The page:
I have a Tohatsu 9.8 outboard on my 30' 1974 Grampian sloop that I bought a few months ago. Very much enjoying the boat. My understanding is that the outboard charges the battery with 7 amps DC power.
I read the specs on Yamaha and Honda Generators. They put out a whopping 1000 Watts AC power! Well AC is something that I don't use much on my boat. DC is what I need. They only generate 7-8 amps DC power. 8amps x 12 volts = 96 watts DC.... I think that ain't much. I got three 90 (+-) amp batteries. Does that mean I got to run this generator for nearly 30 hours just to charge the batteries?
I'm a bit confused with the power conversion. A Honda 1000W generator puts out 1000W at 120V AC. 1W = 1A X 1V, so in this case:

1000W = ~8A X 120V

If you replace that 120V with 12V and keep the wattage the same, don't you get:

1000W = ~80A X 12V

The power output is the wattage, and it should remain constant, shouldn't it? If you lower the voltage, doesn't the amperage increase? Or is this one of those AC/DC things?
__________________
S/V Free Spirit

To view links or images in signatures your post count must be 10 or greater. You currently have 0 posts.

Monrovia, MD
Reply With Quote Quick reply to this message Share with Facebook
  #9  
Old 02-09-2010
Senior Member
 
Join Date: Mar 2008
Posts: 536
Thanks: 0
Thanked 0 Times in 0 Posts
Rep Power: 8
Architeuthis is on a distinguished road
You are correct 1000w is 8amp at 120v and 80 at 12v.

With AC it is better to use KVA to avoid the confusion. To get Watts in an AC circuit you need to know the Power Factor (PF) but lots of us just us Watts which means we are using a PF of 1 which doesn't really happen in real life but close enough.

In other words I understood the OP was referring to the DC winding that comes with many generators which is limited to about 8 amps at 12volts, and as pointed out rarely gives you even that.
__________________
Have faith that the oceans are going to rise and flood the world, that plague and pestilence brought on by Climate Change is going to punish us for not believing. Please do as they say it is our only hope. :P
Reply With Quote Quick reply to this message Share with Facebook
  #10  
Old 02-09-2010
mitiempo's Avatar
Senior Member
 
Join Date: Sep 2008
Location: Victoria B.C. Canada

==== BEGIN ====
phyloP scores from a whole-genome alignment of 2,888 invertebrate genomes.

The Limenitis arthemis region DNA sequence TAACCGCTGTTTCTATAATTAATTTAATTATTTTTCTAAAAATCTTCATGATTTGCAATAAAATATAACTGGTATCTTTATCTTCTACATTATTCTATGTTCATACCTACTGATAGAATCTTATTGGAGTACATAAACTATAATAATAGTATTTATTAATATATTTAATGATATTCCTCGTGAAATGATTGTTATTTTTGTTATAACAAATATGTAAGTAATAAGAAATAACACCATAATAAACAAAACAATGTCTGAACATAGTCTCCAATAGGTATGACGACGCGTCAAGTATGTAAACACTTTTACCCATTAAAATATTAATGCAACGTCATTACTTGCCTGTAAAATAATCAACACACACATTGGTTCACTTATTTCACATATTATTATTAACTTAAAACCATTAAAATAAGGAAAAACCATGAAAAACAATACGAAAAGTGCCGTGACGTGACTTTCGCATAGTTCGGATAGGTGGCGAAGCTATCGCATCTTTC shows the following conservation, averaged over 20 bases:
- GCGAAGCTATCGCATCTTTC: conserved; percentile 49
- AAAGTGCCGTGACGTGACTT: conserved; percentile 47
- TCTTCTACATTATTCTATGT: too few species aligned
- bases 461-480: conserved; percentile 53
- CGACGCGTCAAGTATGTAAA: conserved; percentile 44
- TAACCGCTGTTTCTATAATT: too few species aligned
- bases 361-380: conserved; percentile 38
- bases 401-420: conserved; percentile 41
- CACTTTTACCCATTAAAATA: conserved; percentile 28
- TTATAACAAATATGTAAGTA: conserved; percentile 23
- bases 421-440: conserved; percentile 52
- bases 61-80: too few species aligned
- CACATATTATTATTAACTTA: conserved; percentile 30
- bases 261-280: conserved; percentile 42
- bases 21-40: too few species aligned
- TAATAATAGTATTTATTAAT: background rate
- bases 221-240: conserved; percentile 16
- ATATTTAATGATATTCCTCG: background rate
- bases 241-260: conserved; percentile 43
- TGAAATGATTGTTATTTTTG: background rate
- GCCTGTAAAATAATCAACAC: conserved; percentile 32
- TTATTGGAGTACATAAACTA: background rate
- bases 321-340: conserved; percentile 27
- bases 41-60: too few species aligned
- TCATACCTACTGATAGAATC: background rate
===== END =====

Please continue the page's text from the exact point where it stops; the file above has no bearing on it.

Posts: 7,356
Thanks: 0
Thanked 86 Times in 77 Posts
Rep Power: 8
mitiempo will become famous soon enough mitiempo will become famous soon enough
A lot of generators like the Honda have separate DC outputs and this not a very high amp output. These DC outputs cannot be used simultaneously with the AC outputs.
__________________
Brian
Living aboard in Victoria Harbour
Reply With Quote Quick reply to this message Share with Facebook
Reply

Quick Reply
Message:
Options

By choosing to post the reply above you agree to the rules you agreed to when joining Sailnet.
Click Here to view those rules.

Register Now

In order to be able to post messages on the SailNet Community forums, you must first register.
Please enter your desired user name, your email address and other required details in the form below.
Please note: After entering 3 characters a list of Usernames already in use will appear and the list will disappear once a valid Username is entered.
User Name:
Password
Please enter a password for your user account. Note that passwords are case-sensitive.
Password:
Confirm Password:
Email Address
Please enter a valid email address for yourself.
Email Address:

Log-in

Human Verification

In order to verify that you are a human and not a spam bot, please enter the answer into the following box below based on the instructions contained in the graphic.




Currently Active Users Viewing This Thread: 1 (0 members and 1 guests)
 
Thread Tools

 
Posting Rules
You may post new threads
You may post replies
You may post attachments
You may edit your posts

BB code is On
Smilies are On
[IMG] code is On
HTML code is On



All times are GMT -4. The time now is 05:22 AM.

Add to My Yahoo!         
Powered by vBulletin® Version 3.8.7
Copyright ©2000 - 2015, vBulletin Solutions, Inc.
SEO by vBSEO 3.6.1
(c) Marine.com LLC 2000-2012

The SailNet.com store is owned and operated by a company independent of the SailNet.com forum. You are now leaving the SailNet forum. Click OK to continue or Cancel to return to the SailNet forum.